Adam Driver and Lady Gaga in House of Gucci.

House of Gucci is a delightful over-the-top mess

The film directly draws from The Godfather, albeit with a much lighter tone.

By Reed Ridley

House of Gucci

  • Directed by: Ridley Scott
  • Drama/Crime | R | 2 hr 38 min
  • Exclusively in Theaters

Father, Son, and House of Ridley, we finally have House of Gucci, and it does not disappoint. 

The film is the tale of the final stages of the Gucci family fashion empire as it falls apart amidst family turmoil and white-collar crime through the 80s and 90s. The focal point is Patrizia Reggiani (Lady Gaga) and her courtship of Maurizio Gucci (Adam Driver), and her eventual insertion into the power structure of Gucci, including family patriarchs Rodolfo Gucci (Jeremy Irons) and Aldo Gucci (Al Pacino), plus Aldo’s son, earnest-but-hopeless Paolo Gucci (Jared Leto). 

House of Gucci is an acting showcase, plain and simple, and its performances excel across the board. Gaga thrives in these poppy parts, and while her and Driver’s romantic chemistry is ….lacking, their acting chemistry is sublime. Given Gaga’s history of incredible pop success, I’m always amazed at her ability to believably disappear into these types of roles, and she does it again here. Tellingly, despite its considerable length, the film only noticeably drags once Reggiani’s story takes a back seat to Maurizio’s in the final third of the film. Necessary given the story’s tethering to true events, but frustrating all the same, and a true testament to Gaga’s gravity.

Al Pacino, Jared Leto, Florence Andrews, Lady Gaga, and Adam Driver in House of Gucci (2021)

The film directly draws from The Godfather, albeit with a much lighter tone, primarily through Driver’s Maurizio, a Michael Corleone stand-in who begins the film as a bookish aspiring attorney trying to separate himself from the family business only to end up assuming his ordained place at the top and becoming ruthless and cold in the process. It doesn’t reach the epic heights of its muse, but it’s not trying to. Driver sells the transition superbly, using his close to one-of-a-kind range to play essentially two characters, with many stops in between. Too, not many actors out there can rock the Gucci suit line like Adam Driver, and the film knows it. 

Speaking of that lighter tone, this is one of the funniest films of the year, full stop. And not in a so-bad-it’s-funny way, either, although the trailers hinted at that distinct possibility. The film is in on the joke, even as its all-American cast puts on some of the most Mario-and-Luigi accents ever put to screen. Much of it comes from Leto’s transcendent performance as Paolo; Leto is notorious for his often disrupting and distracting method acting, but I can’t imagine a better use of his talents than the Paolo character. He’s utterly useless, but at the same time, so earnest, you can’t help but root for him. It doesn’t hurt he’s got maybe the top-five lines of the film, all uniquely hilarious.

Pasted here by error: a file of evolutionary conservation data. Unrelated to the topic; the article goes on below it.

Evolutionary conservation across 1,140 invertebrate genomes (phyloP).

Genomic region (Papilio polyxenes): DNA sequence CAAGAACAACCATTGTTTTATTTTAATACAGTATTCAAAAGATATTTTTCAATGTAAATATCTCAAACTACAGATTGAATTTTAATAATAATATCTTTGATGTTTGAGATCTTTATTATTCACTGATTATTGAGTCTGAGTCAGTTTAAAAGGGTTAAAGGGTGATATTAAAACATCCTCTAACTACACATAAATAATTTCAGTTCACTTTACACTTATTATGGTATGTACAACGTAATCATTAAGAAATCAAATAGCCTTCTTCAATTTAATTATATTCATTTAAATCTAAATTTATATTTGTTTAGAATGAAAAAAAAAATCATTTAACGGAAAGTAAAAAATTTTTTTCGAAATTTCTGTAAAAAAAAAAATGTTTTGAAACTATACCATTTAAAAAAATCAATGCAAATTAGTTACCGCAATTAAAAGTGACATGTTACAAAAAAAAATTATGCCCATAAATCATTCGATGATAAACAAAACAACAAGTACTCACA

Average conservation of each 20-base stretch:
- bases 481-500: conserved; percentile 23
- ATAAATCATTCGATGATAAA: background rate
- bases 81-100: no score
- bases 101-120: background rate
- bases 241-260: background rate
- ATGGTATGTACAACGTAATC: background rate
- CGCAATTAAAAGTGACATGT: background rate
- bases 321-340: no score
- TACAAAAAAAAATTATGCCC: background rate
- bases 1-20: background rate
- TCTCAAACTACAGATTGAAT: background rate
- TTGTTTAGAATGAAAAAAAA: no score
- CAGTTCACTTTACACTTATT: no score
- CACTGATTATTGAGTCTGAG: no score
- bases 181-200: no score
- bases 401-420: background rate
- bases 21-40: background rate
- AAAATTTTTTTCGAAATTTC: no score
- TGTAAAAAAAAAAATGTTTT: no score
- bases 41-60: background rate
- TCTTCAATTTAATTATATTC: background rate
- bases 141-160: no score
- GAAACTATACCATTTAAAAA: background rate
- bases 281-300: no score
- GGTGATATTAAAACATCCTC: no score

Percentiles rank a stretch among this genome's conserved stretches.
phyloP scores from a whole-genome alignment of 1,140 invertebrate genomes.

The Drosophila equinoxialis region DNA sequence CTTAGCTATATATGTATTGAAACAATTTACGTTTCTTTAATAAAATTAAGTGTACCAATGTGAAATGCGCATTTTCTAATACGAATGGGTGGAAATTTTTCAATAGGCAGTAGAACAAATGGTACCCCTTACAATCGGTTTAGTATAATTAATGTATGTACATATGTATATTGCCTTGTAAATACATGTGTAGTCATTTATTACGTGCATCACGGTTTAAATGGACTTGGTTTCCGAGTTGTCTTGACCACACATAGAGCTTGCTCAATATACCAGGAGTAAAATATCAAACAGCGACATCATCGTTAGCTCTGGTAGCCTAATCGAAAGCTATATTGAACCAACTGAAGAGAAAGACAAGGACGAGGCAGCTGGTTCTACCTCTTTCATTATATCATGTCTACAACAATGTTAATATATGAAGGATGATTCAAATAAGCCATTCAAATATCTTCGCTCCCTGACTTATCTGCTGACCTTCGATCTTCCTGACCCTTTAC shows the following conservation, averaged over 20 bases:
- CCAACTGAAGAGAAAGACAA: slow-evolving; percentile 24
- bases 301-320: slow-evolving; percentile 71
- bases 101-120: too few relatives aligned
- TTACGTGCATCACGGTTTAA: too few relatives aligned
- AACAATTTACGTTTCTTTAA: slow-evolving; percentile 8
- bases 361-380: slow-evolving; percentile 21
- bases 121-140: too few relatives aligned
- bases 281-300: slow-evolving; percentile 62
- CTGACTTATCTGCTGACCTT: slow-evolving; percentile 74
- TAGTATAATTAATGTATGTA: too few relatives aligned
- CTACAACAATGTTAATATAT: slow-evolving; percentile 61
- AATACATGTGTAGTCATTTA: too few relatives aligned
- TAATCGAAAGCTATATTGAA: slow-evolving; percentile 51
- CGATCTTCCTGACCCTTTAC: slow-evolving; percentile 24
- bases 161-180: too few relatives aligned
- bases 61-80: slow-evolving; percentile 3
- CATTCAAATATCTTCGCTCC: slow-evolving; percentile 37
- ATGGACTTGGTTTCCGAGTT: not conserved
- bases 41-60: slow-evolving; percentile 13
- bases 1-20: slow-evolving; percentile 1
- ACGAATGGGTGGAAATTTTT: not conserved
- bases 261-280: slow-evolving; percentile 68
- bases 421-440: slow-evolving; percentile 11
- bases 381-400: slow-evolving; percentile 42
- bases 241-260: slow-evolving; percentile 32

Legends Pacino and Irons round out the main cast, and each also adds a certain spice to the mix. Pacino is much more reserved than one would think in a role like this (aside from a few stray “konnichiwas”), and it results in a deeper and more nuanced portrayal than we might have received in less capable hands. Too, Irons also nails it as a deteriorating icon watching his empire slip away from his control as his health does the same, and he delivers some of the more devasting lines of dialogue, most notably to poor Paolo. 

This wouldn’t be a Ridley Scott without an immaculate polish to technical details, and for a film with a name like Gucci in the title, his signature flair is glorious. It’s obvious the team behind the outfits took their time, and rightly so given the film’s content. The shots of Italy and the surrounding country are also brilliant, spanning from a golden, tanned countryside, to stark wide Swiss alps, and cityscapes in between. The only technical part that doesn’t fully work is the soundtrack; while the needle drops at times work well, sometimes they’re completely jarring to the point of bewilderment (here’s looking at you, George Michael’s ‘Faith’). 

There will be plenty of people who see this film and dismiss it as too long, boring, and silly. And honestly, I wouldn’t fault them for those points, as there is certainly an argument most of the comedy isn’t intentional and it devolves into a ridiculous, over-the-top mess. But, for those who see it as a thrillingly entertaining acting display, or who just want to see glorious costume and production design delivered via movie stars for a couple hours, it’s an utter delight. 

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